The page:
Through the first four home games this season the New Jersey Devils have perfected only one thing — the art of losing. Saturday night at Prudential Center they dropped a bomb against the Boston Bruins, falling by a 4-1 score with all goals coming in the second period. Tim Thomas played a strong game in net for the Bruins, turning aside 31 of 32 Devils’ shots as he picked up his second win of the season. New Jersey’s Martin Brodeur also made 31 saves, but the four he surrendered in 16 second period Bruins’ shots were the difference in the game as his team fell to a disappointing 0-3-1 at home. “Timmy did good tonight; he challenged everything,” said Boston coach Claude Julien. “When he’s on top of his game, that’s what he does. He challenges (the shooters); he doesn’t over think, he just does the job. I thought he did a great job in close, they had some shots, some rebounds and he battled through those.”

In the final two minutes of the scoreless opening period the Devils had a 5-on-3 advantage, but were unable to capitalize as the road-weary Bruins began to find their game legs. “Yeah that could have been a turning point right there; the second call was a tough one on (Brad) Marchand, but you have to kill those off,” the ex-Devils coach said afterwards. “They have a couple of guys that can shoot from the back end: (Jason) Arnott and obviously (Ilya) Kovalchuk. We wanted to make sure that we took away those opportunities and make the big save when we needed it – our guys did a pretty good job of killing that. It seemed to give us some momentum heading into the second period.” Boston played their first two games this season in Prague, Czech Republic against the Phoenix Coyotes and won’t play their home opener until Thursday when they host Washington.

At the start of the second period New Jersey coach John MacLean altered his line combinations, switching Dainius Zubrus with Kovalchuk. Zubrus’ addition to the duo of Travis Zajac and Zach Parise paid almost immediate dividends as the trio accounted for the team’s only goal. On the scoring play Zubrus collected the rebound of Andy Greene’s point shot and flipped a backhanded shot past a lunging Thomas at 3:45. “The goal was a good shot on net, a battle in front of the net — I think Zach got a piece of it — and it popped out right to my backhand,” said Zubrus. “I saw Thomas was down and I tried to get it over the top of him and I was able to do that. It felt good obviously, because it gave our team some energy and we haven’t been scoring that much.”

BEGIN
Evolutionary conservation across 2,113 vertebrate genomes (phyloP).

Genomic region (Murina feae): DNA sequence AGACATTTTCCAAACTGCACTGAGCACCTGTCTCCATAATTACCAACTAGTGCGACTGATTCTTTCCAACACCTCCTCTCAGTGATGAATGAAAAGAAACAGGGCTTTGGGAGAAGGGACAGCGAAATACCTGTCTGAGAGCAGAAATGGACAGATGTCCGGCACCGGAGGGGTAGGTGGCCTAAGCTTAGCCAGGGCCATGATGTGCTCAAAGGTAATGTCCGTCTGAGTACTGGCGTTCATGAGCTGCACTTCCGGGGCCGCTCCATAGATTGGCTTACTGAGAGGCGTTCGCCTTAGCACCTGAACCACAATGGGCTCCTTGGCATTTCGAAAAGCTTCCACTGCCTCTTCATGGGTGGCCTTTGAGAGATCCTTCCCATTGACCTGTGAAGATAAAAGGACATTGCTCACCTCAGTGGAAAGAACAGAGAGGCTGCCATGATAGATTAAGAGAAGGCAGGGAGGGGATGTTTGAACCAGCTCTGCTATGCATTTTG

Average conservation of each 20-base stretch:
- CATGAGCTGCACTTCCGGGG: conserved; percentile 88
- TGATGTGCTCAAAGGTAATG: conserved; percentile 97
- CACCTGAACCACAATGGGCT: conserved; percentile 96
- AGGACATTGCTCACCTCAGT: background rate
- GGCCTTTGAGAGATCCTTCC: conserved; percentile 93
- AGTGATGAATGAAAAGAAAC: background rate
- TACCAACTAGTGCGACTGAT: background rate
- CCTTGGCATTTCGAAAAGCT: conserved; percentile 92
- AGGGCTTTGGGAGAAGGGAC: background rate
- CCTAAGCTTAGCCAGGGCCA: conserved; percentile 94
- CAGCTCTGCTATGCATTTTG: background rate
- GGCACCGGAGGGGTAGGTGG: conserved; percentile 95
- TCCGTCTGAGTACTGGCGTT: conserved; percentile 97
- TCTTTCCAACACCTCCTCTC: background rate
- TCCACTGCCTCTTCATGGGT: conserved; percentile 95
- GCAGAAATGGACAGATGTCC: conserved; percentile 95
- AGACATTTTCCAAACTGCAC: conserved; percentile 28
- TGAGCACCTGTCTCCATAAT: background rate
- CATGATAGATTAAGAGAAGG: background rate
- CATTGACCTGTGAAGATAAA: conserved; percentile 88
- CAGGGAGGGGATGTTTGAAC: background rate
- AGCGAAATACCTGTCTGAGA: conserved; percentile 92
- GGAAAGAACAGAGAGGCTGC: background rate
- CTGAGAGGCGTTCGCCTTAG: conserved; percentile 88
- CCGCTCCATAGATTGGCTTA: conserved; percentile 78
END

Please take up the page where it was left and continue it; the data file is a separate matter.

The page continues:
Unfortunately Kovalchuk was relegated to the third line and managed only one shot on goal each period skating with David Clarkson and rookie center Jacob Josefson. “I thought Zubie and Travis and Zach worked really hard. They had a lot of chances and they battled the whole game. I thought that line was good,” said MacLean. “We had a couple of lines that battled the whole game and we had some passengers.”

The Devils lead lasted only 1:53 as the Bruins evened the score when rookie Jordan Caron netted his first career NHL goal by sliding a rebound past Brodeur, sparking his team’s goal explosion. Michael Ryder gave Boston the lead permanently when his slapper from the slot beat Brodeur’s glove hand at 10:44, followed by Shawn Thornton’s tally at 16:43 and Milan Lucic’s at 18:09. “It was frustrating,” admitted Zubrus. “I thought we had a decent start, we were playing okay and then it seemed every mistake that we made, they just…if you look at the goals that they got, it was something where we turned it over or lose a battle; a lot of the goals that we get scored on (lately), we have the puck on our stick and then we lose it.”

The Devils will have four days off before their next game and clearly have some things to work on if they are to get back to their winning ways. “We’ll take a break and then we’ll start working on things from the defensive zone out, work on some starts and stops, some battles,” said a surprised, but not shocked MacLean, “start winning some battles, and getting our mind focused (on playing 60 minutes).”

Game Notes: Nathan Horton’s assist on the fourth Boston goal was his 300th NHL point (145g-155a). Boston defenseman Zdeno Chara led all skaters in ice-time with 23:55 and Greene led New Jersey with 23:36; Arnott was a game-worst -3. Parise and Horton led all players with five shots on goal apiece; only two Bruins (Gregory Campbell and Blake Wheeler) failed to register a shot on goal. Both teams won 21 face-offs and both power plays were empty: NJ 0-4, BOS 0-3. New Jersey (1-4-1) is off until Thursday when they play at Montreal (3-1-1); Boston (2-1-0) will continue their early-season trek in Washington (4-1-0) on Tuesday night.

Dan’s Three Stars of the Game:

#1 – Tim Thomas (Bos) – 31 saves, win (2-0-0)